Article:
What Secretary Duncan Said, And Whether It Matters
In the runup to this week's launch of NPR Ed, our team spent a lot of time talking about who we want to be and what kind of stories we want to tell. Stories about learning, stories about teachers and professors and students and principals and parents. Stories that take place in classrooms and communities.
In some ways it was almost easier to talk about what we don't want: Incremental policy developments. Dense debates over obscure funding formulas. News conferences. In other words, we don't think you're coming to NPR Ed to hear sound bites from members of Congress or from the alphabet soup of organizations that fill our inboxes with their latest reports.
In talking about this over the past few weeks my thinking kind of crystallized into one sentence. A headline almost: "One thing we're not about is, 'Whatever It Is That Secretary Duncan Said Today.' "
And so, in one of those funny things that happen in life, I found myself yesterday afternoon doing, guess what? Sitting on a stage in Nashville, interviewing U.S. Education Secretary Arne Duncan for the keynote event at the annual meeting of the Education Writers Association.
Yup, we're not even a week old, and there I was with a golden opportunity to write about Whatever It Is That Secretary Duncan Said Today.
The reporters in the room, myself included, had hoped he would make some news. Instead, the Secretary used his prepared remarks to talk about the legacy of the Brown v. Board of Education ruling 60 years ago, and how there's still a lot of work to be done.
"Unfortunately, in 2014, we still don't treat inequality and inequity in schools with the urgency and seriousness of purpose it deserves," Duncan said.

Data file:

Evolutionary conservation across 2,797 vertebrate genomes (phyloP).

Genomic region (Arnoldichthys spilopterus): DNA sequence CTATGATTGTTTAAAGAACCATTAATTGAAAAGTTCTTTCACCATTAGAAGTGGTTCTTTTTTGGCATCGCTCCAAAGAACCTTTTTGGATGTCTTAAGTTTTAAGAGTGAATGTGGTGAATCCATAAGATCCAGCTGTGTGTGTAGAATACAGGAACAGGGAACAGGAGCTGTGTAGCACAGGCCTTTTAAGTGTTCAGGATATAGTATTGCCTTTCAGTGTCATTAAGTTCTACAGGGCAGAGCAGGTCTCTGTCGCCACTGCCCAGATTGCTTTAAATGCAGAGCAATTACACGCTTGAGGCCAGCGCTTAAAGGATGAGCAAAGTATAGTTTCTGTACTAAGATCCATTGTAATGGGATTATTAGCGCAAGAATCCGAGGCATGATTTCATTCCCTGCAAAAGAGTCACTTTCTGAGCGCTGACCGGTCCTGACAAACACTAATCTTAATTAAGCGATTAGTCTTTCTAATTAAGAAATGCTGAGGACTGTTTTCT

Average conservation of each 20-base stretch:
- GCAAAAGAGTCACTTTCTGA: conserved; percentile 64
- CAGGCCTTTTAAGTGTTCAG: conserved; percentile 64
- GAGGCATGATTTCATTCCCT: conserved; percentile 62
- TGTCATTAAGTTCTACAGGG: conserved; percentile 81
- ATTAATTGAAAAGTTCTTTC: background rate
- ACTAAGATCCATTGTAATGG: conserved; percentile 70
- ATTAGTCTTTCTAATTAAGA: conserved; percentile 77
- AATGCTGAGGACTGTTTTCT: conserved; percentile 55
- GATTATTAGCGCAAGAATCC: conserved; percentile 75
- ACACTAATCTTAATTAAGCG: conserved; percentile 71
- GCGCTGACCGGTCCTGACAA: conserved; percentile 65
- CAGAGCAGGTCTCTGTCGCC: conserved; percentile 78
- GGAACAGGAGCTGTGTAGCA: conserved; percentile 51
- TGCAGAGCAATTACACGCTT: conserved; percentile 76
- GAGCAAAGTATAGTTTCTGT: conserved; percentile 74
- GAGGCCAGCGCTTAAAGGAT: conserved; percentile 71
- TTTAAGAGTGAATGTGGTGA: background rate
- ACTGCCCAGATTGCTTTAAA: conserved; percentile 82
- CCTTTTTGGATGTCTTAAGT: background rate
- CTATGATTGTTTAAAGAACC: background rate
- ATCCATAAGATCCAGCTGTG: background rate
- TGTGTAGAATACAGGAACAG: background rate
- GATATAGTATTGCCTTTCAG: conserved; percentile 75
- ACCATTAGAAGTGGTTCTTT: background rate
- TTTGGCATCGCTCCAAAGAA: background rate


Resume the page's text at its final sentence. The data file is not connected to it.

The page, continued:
And he talked about finding more and better ways of giving poor and minority students the tools they need to get into – and graduate from – college.
When my turn came I asked him, three times, about whether the Common Core State Standards have a messaging problem. Many teachers and parents are frustrated. And they're drawing unflattering comparisons with the rollout of the Affordable Care Act.
Duncan didn't really go there – which is one of the reasons it can be hard to get the story in education by focusing on what political leaders say.
Instead, he made the point that the alternative to having high education standards is, well, not having them. And Duncan noted that, despite all the controversy, some places, like Tennessee and Washington, D.C., are making progress under the Common Core.
And so this stuff is important. The Common Core marks a huge and dramatic shift in the way learning happens in this country – and those are the stories we want to tell.
I asked him, given the deep problems in American education he'd just described, what he thought the Administration's legacy on education would be. He said, basically, I'm not looking back, I'm looking forward. And that "We're not where we need to be."
And then he invoked our shared past:
"The history of Brown," Duncan said, "gives me optimism, to paraphrase Dr. King, that the moral arc of our schools is long, but it bends toward justice – and justice means true equity and opportunity for all."
So maybe there's a lesson here: never say never.